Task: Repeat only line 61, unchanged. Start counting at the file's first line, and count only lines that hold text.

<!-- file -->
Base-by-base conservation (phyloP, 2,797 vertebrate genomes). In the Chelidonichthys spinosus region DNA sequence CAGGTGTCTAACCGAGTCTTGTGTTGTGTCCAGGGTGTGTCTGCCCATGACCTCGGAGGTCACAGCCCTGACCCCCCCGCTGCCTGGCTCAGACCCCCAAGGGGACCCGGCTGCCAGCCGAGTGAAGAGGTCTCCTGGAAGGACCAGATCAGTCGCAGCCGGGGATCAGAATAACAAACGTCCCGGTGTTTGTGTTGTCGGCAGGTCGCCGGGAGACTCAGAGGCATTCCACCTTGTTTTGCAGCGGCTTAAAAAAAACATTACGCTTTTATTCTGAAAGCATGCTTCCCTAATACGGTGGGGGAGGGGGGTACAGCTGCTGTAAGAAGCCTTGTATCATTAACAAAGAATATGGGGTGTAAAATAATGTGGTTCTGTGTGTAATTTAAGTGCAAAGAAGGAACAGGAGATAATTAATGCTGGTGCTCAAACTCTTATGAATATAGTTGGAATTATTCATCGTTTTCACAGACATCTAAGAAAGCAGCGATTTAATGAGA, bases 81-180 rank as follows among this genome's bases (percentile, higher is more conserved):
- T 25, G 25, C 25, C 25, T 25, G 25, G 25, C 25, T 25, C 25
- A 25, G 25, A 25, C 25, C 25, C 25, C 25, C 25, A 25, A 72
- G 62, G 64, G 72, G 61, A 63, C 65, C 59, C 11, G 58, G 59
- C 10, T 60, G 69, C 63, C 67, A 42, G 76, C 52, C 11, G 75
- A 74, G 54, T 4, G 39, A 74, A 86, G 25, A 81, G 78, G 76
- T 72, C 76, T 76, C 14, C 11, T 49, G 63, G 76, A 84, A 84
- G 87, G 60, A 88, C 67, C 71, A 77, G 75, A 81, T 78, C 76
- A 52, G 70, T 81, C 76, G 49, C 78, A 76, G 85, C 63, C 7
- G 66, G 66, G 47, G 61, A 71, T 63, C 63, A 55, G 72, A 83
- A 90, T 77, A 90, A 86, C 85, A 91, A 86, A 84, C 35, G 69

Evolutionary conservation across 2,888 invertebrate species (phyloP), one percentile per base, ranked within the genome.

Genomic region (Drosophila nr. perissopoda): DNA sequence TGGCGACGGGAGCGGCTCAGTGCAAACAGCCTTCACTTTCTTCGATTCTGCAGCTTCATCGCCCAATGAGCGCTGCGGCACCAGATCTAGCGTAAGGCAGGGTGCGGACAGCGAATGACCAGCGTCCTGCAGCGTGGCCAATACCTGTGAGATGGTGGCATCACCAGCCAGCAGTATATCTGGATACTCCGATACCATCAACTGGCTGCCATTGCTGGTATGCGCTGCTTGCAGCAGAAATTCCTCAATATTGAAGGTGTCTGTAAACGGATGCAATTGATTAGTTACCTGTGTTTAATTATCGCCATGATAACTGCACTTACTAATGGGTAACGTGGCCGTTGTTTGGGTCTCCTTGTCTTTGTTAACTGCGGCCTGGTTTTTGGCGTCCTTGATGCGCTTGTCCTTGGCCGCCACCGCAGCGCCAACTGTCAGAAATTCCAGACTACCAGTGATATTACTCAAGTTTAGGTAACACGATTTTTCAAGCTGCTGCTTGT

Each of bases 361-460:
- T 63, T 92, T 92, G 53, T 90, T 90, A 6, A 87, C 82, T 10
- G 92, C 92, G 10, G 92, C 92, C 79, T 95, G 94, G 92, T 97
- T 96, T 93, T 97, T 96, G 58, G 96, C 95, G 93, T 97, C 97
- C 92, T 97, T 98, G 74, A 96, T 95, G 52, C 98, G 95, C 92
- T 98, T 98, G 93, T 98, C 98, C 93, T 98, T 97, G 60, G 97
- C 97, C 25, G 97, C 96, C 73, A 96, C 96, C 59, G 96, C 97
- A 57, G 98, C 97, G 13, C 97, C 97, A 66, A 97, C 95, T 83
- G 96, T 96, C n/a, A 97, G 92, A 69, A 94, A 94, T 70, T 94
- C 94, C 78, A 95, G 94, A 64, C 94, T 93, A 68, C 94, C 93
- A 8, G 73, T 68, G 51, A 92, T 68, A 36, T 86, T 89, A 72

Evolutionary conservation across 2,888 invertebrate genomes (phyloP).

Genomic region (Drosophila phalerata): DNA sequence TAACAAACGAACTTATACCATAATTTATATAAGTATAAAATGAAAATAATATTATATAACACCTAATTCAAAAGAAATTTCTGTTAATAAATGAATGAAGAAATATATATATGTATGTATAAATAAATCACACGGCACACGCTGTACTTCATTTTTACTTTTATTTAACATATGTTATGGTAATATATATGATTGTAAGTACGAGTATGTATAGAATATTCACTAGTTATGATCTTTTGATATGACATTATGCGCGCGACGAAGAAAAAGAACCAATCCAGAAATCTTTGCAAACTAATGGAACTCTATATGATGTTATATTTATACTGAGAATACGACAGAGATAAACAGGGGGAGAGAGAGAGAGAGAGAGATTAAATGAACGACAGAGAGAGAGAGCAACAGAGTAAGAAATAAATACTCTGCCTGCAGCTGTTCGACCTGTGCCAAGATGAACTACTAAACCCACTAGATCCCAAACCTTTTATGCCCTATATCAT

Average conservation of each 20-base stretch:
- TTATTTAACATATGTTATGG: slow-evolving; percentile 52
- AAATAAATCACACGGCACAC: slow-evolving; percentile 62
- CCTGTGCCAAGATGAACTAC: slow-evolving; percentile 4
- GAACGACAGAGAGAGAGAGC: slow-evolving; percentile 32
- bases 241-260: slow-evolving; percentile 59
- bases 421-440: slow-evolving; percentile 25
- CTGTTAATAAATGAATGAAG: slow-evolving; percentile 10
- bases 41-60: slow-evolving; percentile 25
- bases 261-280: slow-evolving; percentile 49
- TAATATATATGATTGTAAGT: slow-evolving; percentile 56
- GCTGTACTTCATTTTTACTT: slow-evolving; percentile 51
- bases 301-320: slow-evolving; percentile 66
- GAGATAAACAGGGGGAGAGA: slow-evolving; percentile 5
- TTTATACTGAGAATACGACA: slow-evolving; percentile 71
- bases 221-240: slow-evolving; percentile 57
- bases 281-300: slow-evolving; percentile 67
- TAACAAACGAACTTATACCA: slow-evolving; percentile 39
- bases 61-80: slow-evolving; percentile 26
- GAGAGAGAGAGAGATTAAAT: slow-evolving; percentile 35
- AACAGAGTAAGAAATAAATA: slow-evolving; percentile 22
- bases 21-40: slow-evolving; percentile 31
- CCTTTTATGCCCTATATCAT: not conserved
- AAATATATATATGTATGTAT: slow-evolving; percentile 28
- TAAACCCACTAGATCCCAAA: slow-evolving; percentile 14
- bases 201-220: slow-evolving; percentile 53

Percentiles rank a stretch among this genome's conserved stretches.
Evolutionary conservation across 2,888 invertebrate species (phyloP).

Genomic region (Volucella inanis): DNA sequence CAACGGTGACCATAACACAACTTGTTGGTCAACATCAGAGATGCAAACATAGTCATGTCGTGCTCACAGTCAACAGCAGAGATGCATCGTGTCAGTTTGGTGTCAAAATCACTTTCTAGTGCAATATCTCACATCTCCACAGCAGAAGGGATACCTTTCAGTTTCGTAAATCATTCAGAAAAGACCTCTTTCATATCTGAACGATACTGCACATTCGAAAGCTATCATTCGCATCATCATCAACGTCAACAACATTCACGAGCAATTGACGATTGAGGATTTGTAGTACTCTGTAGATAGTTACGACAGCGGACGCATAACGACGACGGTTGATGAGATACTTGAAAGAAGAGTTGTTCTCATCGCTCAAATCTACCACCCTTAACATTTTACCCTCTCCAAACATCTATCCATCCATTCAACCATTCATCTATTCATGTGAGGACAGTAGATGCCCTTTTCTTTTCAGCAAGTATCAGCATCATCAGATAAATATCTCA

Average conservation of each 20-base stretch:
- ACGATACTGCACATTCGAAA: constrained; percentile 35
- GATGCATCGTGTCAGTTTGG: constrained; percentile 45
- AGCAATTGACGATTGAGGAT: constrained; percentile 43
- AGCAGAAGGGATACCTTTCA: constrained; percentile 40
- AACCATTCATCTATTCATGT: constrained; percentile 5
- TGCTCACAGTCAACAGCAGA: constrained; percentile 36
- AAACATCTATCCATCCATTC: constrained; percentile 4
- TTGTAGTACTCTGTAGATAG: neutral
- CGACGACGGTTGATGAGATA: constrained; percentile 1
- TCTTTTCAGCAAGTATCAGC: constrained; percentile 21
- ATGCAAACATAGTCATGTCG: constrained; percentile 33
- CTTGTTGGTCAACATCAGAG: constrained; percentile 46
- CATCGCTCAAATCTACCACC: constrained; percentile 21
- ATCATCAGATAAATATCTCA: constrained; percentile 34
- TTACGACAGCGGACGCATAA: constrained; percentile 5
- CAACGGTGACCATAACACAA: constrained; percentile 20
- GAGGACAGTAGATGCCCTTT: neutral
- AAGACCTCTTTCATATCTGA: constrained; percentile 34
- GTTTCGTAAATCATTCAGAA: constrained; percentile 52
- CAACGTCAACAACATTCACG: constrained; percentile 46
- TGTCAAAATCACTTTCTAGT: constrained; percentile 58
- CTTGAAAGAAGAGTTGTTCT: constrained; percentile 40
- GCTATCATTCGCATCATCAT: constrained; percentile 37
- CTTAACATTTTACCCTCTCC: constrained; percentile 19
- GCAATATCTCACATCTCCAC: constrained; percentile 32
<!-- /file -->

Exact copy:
- AACCATTCATCTATTCATGT: constrained; percentile 5